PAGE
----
BLP bank debt rises by 223% as latest LLP accounts reveal varying fortunes for UK firms

The latest crop of LLP accounts show drops in profitability and increases in bank borrowings for many of the UK 200 firms.

Net debt at Berwin Leighton Paisner (BLP) grew from £14.78m to £34.59m, its LLP accounts have revealed, an increase of 134 per cent.

The increase in net debt was largely the result of the more than tripling of BLP’s bank borrowings, with loans due within a year rising by 223 per cent from £13.94m to £45m.

Net profit at BLP last year was £52.3m on a total fee income of £231.87m. This represents a drop of 33.4 per cent on the previous year’s net profit of £78.58m and gives the firm a margin of 22.5 per cent.

A BLP spokesperson commented: “We restructured our financing arrangements in early 2013 in order to generate cost efficiencies and to provide greater capacity for future investment in the firm.  We expect borrowings to steadily reduce throughout 2014.”

BLP also saw a succession of partners leave the firm last year including employment head Fraser Younson (13 December 2013), banking and finance Matthew Kellett (30 October 2013) and high-profile private equity partner Raymond McKeeve (20 August 2013).

Despite this the average number of members grew from 190 to 212, although the profit share for the highest paid member fell by 25 per cent from £1.6m to £1.2m.

Profit was also down at Clifford Chance. The magic circle firm reported a 16 per cent fall in net profit from £382m in 2011/12 to £322m in 2012/13, the firm’s LLP accounts showed. The accounts also confirmed a 2.5 per cent drop in revenue to £1.27bn (8 July 2013).

The firm previously reported a net profit figure of £404m, down from £431m in 2011/12, with average profit per equity partner of £1m. A firm spokesperson said the difference between the LLP profit figure and the previously-announced figure was due to the fact that the LLP accounts are produced according to International Financial Reporting Standards (IFRS) and treat issues such as annuities, pension schemes and property leases in a different way from the firm’s partnership agreement.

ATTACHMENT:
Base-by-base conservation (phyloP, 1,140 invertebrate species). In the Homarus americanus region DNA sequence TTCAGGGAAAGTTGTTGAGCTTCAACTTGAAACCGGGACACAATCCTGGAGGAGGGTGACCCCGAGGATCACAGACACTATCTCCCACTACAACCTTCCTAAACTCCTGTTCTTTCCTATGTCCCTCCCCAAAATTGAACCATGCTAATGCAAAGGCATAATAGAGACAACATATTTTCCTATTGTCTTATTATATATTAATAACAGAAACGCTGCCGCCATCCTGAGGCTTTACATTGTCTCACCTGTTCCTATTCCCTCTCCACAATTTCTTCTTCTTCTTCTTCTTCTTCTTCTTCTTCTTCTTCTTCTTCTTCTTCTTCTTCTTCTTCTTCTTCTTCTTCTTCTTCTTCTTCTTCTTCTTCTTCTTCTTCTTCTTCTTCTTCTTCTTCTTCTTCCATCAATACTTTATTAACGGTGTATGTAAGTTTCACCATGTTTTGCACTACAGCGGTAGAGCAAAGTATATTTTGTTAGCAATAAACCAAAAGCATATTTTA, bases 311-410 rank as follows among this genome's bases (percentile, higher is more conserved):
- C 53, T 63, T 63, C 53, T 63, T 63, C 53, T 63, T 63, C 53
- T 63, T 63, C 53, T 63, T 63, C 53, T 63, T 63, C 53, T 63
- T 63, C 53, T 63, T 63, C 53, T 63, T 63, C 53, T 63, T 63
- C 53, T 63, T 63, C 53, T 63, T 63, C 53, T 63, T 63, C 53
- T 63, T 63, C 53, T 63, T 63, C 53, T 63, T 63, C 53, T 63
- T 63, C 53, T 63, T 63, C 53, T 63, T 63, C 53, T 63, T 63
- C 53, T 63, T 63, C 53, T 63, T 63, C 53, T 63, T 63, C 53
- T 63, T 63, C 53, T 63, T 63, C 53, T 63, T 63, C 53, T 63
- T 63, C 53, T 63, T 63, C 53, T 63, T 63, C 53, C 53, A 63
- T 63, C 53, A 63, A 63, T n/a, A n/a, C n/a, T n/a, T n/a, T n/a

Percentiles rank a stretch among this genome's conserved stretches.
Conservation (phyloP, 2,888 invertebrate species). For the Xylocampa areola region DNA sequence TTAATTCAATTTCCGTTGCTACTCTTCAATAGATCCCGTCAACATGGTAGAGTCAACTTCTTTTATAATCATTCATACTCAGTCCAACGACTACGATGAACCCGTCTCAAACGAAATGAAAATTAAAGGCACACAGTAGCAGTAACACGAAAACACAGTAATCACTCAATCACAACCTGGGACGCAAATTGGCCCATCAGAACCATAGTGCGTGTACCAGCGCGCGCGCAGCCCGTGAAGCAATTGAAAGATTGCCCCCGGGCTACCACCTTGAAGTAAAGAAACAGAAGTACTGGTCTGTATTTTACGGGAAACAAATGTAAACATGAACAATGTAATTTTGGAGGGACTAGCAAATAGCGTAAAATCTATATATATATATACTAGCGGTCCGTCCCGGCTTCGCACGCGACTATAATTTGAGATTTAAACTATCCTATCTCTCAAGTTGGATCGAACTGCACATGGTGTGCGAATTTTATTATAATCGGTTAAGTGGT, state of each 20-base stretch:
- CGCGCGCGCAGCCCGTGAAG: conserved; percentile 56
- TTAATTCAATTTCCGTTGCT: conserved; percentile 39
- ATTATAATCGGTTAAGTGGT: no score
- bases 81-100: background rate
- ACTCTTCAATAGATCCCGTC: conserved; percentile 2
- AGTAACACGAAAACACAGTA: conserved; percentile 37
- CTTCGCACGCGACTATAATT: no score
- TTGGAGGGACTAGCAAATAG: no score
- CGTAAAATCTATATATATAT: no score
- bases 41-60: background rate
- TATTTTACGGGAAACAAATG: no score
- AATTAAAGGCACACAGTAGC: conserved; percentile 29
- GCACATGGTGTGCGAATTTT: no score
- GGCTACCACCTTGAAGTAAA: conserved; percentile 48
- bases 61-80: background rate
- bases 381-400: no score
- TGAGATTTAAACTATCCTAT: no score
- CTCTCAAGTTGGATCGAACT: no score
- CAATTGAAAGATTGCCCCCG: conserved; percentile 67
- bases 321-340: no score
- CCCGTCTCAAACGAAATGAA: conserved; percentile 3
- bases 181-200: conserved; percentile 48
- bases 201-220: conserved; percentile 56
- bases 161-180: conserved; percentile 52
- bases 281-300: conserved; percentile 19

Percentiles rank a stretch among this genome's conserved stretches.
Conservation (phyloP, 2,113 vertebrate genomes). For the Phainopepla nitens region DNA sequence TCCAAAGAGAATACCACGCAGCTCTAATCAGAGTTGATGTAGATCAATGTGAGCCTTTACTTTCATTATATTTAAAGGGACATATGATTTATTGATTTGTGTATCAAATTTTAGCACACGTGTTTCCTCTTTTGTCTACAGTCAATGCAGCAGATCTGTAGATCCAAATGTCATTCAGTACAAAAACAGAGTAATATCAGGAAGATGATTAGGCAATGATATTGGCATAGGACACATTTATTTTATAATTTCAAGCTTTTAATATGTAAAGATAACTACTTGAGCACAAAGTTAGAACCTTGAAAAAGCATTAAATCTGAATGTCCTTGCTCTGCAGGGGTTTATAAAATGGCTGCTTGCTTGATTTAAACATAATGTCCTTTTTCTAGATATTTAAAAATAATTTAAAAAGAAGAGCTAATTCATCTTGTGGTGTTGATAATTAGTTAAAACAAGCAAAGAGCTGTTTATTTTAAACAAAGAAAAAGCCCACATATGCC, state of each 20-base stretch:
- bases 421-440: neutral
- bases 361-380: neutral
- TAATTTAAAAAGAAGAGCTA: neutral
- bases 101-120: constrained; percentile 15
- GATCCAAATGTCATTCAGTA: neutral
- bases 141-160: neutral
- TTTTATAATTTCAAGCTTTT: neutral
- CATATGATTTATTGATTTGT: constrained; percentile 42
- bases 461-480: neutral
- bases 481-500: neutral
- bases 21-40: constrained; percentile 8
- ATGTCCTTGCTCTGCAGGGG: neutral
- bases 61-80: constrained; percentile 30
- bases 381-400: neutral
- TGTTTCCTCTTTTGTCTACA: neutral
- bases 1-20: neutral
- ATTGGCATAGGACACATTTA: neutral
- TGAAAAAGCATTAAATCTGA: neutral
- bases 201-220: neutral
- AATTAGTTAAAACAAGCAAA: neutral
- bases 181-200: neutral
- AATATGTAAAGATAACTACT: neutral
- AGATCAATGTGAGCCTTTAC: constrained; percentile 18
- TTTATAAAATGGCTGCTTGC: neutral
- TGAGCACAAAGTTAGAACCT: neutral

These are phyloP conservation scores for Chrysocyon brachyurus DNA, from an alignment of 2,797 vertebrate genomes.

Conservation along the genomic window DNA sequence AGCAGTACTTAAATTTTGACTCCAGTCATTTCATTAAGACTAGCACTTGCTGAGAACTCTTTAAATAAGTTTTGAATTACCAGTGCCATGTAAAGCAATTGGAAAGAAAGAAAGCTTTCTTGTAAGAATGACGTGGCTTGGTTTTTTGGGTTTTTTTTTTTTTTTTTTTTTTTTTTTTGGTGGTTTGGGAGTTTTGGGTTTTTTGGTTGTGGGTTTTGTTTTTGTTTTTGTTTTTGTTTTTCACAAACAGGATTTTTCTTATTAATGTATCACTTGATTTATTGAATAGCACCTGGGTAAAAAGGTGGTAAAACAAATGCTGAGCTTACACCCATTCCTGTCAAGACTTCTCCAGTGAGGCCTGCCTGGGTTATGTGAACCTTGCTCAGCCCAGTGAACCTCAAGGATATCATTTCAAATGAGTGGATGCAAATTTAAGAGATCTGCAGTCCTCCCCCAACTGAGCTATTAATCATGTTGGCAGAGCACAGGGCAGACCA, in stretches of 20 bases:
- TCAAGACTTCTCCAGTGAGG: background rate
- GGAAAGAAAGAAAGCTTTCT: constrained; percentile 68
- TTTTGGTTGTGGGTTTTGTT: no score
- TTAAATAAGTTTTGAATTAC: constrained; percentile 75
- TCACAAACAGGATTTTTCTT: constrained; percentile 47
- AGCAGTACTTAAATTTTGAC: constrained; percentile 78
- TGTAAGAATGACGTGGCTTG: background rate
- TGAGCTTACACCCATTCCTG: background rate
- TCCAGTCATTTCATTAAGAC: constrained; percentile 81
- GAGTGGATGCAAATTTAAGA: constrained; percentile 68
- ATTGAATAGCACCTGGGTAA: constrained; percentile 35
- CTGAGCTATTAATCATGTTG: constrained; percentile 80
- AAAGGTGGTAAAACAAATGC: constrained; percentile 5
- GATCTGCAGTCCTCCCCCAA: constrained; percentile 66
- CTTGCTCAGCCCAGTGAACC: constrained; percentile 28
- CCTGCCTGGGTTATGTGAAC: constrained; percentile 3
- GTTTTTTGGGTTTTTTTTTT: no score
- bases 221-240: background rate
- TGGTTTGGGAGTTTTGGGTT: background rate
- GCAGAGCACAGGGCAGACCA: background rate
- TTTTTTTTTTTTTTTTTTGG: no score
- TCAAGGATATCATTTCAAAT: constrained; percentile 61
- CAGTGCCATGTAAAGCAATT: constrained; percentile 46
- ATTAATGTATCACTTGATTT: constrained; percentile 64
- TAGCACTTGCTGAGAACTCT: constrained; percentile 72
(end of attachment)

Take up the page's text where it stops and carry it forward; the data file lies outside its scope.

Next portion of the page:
The 16 members of the firm’s management committee collectively took home £18m last year, an average of £1.13m each. That was a slight drop on 2011/12 (4 October 2012), when remuneration to the management committee totalled £19m.

Staff costs dropped by 1.5 per cent from £566m in 2011/12 to £558m last year. Although lawyer and fee-earner headcount remained roughly stable, administrative and support staff numbers fell by 86 to 2,709 people.

Clifford Chance has 577 partners in total, of whom 475 were members of the LLP last year.

The firm’s defined-benefit pension scheme deficit continued to rise last year, with the net liability at the end of the 2012/13 financial year hitting £168m – up from £112m at the end of the previous year. Its pensions obligations were £476m, up from £379m in 2011/12.

Profit was also a key part of the LLP accounts produced by national personal injury firm Thompsons. Its LLPs reveal that just £2m of the firm’s £10.8m total profit was distributed among its 35 members last year at an average of £57,000 each. The remainder was retained in the business.

Thompsons’s turnover rose by 2.3 per cent from £82.3m in 2011/12 to £84.2m last year. The £10.8m profit gives Thompsons a margin of 12.8 per cent.

In the members’ report Thompsons highlighted the impact on its business of recent legislative changes relating to personal injury. These, it said, would “affect the level of income the firm is likely to generate in future years for its principal personal injury business”.

However the firm added that any changes were “likely to have a delayed impact due to the nature of the long case life of this type of work”.